Foxes are one of nature’s most beautiful predators. Native to many parts of the world including the United States, Canada, Europe and Asia, foxes are found in almost any country and in almost every environment. Extremely astute predators with very sharp senses, these animals possess impressive cognitive abilities that only add to their already mysterious reputation. Despite the differences between breeds such as the red fox, arctic foxes and fennec foxes, the general anatomy of the fox remains largely unchanged across the various breeds.
Red foxes, as the name suggests, are usually a brownish red (though their coats may contain white, black and other shades as well.) A naturally occurring shift in colors has given way to foxes known as silver foxes (who have coats that are predominantly gray) as well. Arctic foxes undergo a drastic change in color between the seasons, with their winter coats being white, while their summer coats are brown, black or gray. Fennec foxes, a small breed of fox that lives in the desert, have large ears and dusty brown fur. Resembling small dogs, foxes can weigh as little as 5 lbs. (in the case of fennecs) or up to 17 lbs. (in the case of red foxes), and are between 12 and 25 inches long not counting tail length. Similar to cats and dogs, a fox will shed its coat when it gets warm in the spring and will grow a thick undercoat in the fall when it starts to get colder.
Most foxes tend to have very sharply pointed faces. Red, silver and arctic foxes have ears that are slightly larger than what would seem proportional for their heads; fennecs, on the other hand, have ears that can be nearly the same size as their head. The ears of a fox are able to move in a number of directions, assisting their incredibly highly tuned sense of hearing. The eyes of foxes generally range in color from a dark amber to light gold, though other eye colors may appear as well. The eyes feature pupils that appear as a vertical slit, similar to what is commonly seen in cats.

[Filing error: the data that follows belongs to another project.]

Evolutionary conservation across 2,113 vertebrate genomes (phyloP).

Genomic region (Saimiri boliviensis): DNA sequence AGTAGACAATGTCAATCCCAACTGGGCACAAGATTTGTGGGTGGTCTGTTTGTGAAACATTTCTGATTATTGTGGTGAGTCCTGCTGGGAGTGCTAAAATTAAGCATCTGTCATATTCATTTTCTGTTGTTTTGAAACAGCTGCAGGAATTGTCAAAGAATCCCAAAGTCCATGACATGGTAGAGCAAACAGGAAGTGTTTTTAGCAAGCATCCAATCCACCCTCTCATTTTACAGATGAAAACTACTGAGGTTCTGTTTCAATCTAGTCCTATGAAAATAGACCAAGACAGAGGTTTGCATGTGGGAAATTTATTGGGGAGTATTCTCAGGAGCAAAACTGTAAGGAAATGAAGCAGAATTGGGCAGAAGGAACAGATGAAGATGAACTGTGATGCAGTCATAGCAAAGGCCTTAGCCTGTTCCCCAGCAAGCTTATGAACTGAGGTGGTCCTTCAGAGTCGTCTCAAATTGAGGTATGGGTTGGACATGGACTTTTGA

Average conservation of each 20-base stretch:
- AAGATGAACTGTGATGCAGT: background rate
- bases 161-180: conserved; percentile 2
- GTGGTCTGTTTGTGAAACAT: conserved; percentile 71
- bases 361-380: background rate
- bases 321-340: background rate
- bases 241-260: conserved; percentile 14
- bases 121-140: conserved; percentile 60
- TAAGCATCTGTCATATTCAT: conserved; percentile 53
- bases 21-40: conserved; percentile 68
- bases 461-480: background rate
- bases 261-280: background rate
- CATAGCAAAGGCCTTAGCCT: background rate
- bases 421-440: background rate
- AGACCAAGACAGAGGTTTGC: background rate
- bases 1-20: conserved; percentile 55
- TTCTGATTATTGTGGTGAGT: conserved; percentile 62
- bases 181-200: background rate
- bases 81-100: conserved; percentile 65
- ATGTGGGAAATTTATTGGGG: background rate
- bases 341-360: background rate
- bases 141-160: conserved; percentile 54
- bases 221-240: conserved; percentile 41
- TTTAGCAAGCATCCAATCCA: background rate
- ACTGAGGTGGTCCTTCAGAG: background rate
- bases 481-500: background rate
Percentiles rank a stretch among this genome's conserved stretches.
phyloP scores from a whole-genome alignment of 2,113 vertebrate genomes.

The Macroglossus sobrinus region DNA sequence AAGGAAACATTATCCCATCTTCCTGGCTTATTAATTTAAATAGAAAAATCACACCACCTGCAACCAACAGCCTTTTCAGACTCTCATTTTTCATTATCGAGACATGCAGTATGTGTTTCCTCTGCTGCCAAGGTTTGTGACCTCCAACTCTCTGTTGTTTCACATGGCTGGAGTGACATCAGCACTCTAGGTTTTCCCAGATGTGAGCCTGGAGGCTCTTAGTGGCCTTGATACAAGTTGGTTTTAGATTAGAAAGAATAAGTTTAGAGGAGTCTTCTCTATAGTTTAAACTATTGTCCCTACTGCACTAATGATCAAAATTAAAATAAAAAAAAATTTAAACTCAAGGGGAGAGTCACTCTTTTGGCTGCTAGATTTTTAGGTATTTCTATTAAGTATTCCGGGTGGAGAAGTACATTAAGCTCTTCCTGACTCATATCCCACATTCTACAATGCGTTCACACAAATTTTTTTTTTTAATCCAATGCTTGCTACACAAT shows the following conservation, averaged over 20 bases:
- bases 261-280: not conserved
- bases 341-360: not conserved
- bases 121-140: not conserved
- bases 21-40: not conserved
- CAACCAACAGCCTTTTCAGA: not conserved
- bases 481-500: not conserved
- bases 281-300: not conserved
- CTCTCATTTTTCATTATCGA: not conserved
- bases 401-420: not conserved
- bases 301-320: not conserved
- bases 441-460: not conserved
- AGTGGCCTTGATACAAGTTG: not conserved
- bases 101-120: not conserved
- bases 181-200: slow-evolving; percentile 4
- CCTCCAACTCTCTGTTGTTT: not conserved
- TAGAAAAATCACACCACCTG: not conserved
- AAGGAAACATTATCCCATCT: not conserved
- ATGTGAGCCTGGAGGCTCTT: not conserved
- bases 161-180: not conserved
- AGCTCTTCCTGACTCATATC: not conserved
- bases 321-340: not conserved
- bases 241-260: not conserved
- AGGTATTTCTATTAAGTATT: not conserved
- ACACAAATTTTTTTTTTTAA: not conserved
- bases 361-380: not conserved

Foxes have a large tail for their bodies, which can be nearly as long as their entire body and head. The tail is bushy and tends to be the same color as the body with a white tip. Like the tail of a cat, the fox’s long tail aids in balance, especially when leaping or moving. Foxes also use their tails to communicate with other foxes and to help keep them warm in colder weather. All breeds of fox except for fennecs have powerful musk glands near the base of their tail; fennecs have evolved in such a way that they do not produce musk so that they will not waste precious moisture in the desert.
Legs and Paws
Foxes are long-legged and slender, built for speed. Red and silver foxes have black feet and black legs up to the knee as characteristic markings, whereas other breeds tend to have more uniform coloring on their legs. Foxes can move at speeds of up to 30 miles an hour and can leap across distances of up to 6 feet. They are agile, and often tend to double back (crossing their own tracks) to confuse predators or prey. The feet of the fox have sharp claws, which aid in hunting sprinting; fennec foxes have especially powerful claws, enabling them to dig quickly and deeply in the sand and other soft materials.
The belly of most foxes is generally a shade of white, though this can range in color from an almost snowy white to more of a cream color. Though during the summer it is mostly unnoticeable, the undercoat gets exceptionally thick in the late fall leading into the winter. All breeds of foxes are very flexible, able to twist and turn quickly both to better elude predators and to easily double back on prey that thought it had escaped the fox's notice.
Born in West Virginia, Jack Gerard now lives in Kentucky. A writer and editor with more than 10 years of experience, he has written both articles and poetry for publication in magazines and online. A former nationally ranked sport fencer, Gerard also spent several years as a fencing coach and trainer.